Since our foundation in 1990, we have been protecting the rights of individuals from the abuse of power by State bodies; this ethos runs across the entirety of the work of Chambers.
We are particularly well-known for our work in holding the police to account, and other agencies involved in the criminal justice system, including in prisons (see our section on Prison Law, accessed at the foot of this page). For over a decade we have been ranked by industry directories including Chambers & Partners as the clear market leader in this specialist field. With junior barristers through to senior QCs being cited as experts, we offer genuine strength in depth.
We are frequently at the cutting edge of legal developments in this area, appearing in many landmark Supreme Court cases. We are regularly engaged in civil compensation claims, judicial review challenges and significant appeals. Our work helps ensure that the wide powers of the police and other investigators are not abused. It includes:
- Bringing substantial civil claims for damages for false imprisonment, malicious prosecution, assault and misfeasance in public office. We act in the ongoing Hillsborough misfeasance group litigation and appeared in the recent seminal Supreme Court cases on suing the police in negligence (Robinson v CC of West Yorkshire Police; and Michael v CC of South Wales).
- Using our expertise in human rights law, we have brought many claims under the Human Rights Act, including where there have been deficient investigations (most notably, the recent Supreme Court decision confirming the Article 3 ECHR investigative duty: DSD v Metropolitan Police Commissioner), discrimination and curtailment of rights to protest.
- Obtaining public law remedies to challenge the illegal exercise of police powers, including search and seizure operations and disclosure failures; and helping victims of crime re-open decisions not to prosecute cases. We also help clients challenge the determination of police complaints.
- Using our cutting-edge knowledge of data law in bringing judicial review applications to remove personal data which is unnecessarily held on police databases and challenging inaccurate information on Enhanced Criminal Record Certificates and provision of historic information to employers. High-profile examples include: (R (Catt) v Metropolitan Police Commissioner (lawfulness of police retention of sensitive information) and R (T, JB & AW) v SSJ (disclosure of childhood cautions on enhanced criminal record certificates).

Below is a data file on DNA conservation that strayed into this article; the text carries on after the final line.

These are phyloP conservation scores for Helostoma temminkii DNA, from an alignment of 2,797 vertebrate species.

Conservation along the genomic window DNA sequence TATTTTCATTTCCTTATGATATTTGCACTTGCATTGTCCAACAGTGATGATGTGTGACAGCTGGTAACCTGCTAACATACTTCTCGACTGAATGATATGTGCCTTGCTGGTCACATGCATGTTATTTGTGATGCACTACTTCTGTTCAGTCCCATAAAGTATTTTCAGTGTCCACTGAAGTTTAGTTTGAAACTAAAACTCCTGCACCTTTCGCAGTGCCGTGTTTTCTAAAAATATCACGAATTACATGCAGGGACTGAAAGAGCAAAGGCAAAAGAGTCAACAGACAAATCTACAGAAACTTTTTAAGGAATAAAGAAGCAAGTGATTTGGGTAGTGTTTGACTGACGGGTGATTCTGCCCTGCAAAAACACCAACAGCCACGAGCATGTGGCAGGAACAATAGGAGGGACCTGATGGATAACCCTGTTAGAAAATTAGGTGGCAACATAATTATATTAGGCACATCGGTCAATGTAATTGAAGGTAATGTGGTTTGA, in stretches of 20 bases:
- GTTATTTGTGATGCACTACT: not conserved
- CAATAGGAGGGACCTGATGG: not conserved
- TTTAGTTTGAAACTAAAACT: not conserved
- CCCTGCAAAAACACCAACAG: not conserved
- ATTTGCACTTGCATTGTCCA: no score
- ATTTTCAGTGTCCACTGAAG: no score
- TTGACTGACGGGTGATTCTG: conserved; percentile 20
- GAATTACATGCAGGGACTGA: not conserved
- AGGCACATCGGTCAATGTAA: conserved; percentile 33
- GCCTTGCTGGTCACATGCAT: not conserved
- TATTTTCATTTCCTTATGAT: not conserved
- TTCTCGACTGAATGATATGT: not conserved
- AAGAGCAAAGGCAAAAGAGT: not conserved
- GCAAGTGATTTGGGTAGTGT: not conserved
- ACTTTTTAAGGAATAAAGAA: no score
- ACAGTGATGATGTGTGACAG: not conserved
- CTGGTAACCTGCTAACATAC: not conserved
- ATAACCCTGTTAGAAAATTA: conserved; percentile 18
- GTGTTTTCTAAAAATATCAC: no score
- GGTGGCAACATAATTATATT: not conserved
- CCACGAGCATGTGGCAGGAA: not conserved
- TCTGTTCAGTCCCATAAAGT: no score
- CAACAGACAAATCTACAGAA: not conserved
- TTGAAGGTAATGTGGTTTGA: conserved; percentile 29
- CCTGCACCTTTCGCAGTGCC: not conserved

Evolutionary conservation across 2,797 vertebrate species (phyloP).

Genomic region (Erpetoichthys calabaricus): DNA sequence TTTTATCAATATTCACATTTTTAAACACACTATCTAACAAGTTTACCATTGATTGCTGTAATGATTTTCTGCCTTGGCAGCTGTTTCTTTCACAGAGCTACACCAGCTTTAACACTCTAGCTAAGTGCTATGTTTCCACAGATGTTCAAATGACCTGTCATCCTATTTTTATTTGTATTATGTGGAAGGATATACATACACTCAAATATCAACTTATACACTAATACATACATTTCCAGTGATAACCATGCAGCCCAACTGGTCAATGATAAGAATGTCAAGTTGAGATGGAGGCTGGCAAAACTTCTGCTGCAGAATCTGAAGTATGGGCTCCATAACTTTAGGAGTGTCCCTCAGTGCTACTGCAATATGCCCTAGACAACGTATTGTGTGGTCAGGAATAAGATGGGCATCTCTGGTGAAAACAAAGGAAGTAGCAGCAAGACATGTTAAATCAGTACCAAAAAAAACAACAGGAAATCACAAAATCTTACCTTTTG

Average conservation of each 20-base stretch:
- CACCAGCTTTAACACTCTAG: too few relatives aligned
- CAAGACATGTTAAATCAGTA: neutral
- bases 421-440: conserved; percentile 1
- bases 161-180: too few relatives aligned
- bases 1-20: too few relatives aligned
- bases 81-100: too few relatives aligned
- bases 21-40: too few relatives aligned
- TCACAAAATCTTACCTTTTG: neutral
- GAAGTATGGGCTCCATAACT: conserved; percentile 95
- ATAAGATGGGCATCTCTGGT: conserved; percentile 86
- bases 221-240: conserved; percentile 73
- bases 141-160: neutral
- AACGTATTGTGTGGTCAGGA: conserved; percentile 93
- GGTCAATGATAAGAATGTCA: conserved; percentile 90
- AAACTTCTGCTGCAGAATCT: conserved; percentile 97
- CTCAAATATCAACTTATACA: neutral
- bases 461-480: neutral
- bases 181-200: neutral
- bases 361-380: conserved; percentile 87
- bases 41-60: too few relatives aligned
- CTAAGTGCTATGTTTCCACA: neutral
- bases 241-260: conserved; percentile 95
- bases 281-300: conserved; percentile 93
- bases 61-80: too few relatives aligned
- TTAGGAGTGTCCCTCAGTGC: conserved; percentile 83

- Developing strategic litigation to bring about changes in the law, for example in relation to the holding of children in police cells.
- Helping those who have suffered miscarriages of justice seek redress and compensation, including challenging the narrow terms of the existing statutory scheme: R (Hallam) v SSJ (see also our Criminal Appeals page).
- Representing victims at public inquiries, including the ongoing Undercover Policing Inquiry and the inquiry into the police shooting of Anthony Grainger.
- Advising where both civil claims and inquests are involved. We have a particular expertise in cases involving deaths in custody and deaths from police shootings. Team members represent the families of Mark Duggan, Rashan Charles and Olseni Lewis and acted for the bereaved at the Hillsborough inquests. (See also our Inquests & Inquiries page.).
- We also challenge illegal arrest and detention by other agencies, including the Home Office in immigration cases, the military, and HM Revenue and Customs.
Please also see our Administrative and Public Law page to learn more about how we hold other government bodies to account for their unlawful or irrational acts.
To find out more about our work in this area, or to discuss the work of our barristers, please contact Luke Christmas from our practice management team.
Doughty Street has always been the home of prison law. Its practitioners have been involved in many of the leading House of Lords cases over the last two decades, cases which have brought about important advances in prisoners’ rights but also the development of key principles in human rights and administrative law.
In the last decade prison law has become markedly more complex. Over this time we have seen the creation of new sentences including the disastrous IPP, an ever growing prison population with the resulting pressure on the prison estate to deliver humane regimes and an increasing number of vulnerable prisoners. New populations of long-term prisoners, such as immigration detainees have emerged. Prison lawyers have also come to look beyond the prison gate as awareness has grown about the need to protect prisoners on release, or new coercive criminal justice measures such as control orders have been introduced.
Doughty Street fields a team of prison law practitioners across all call levels who have the additional expertise needed in all related fields such as human rights, immigration, national security, inquests, mental health law and community care.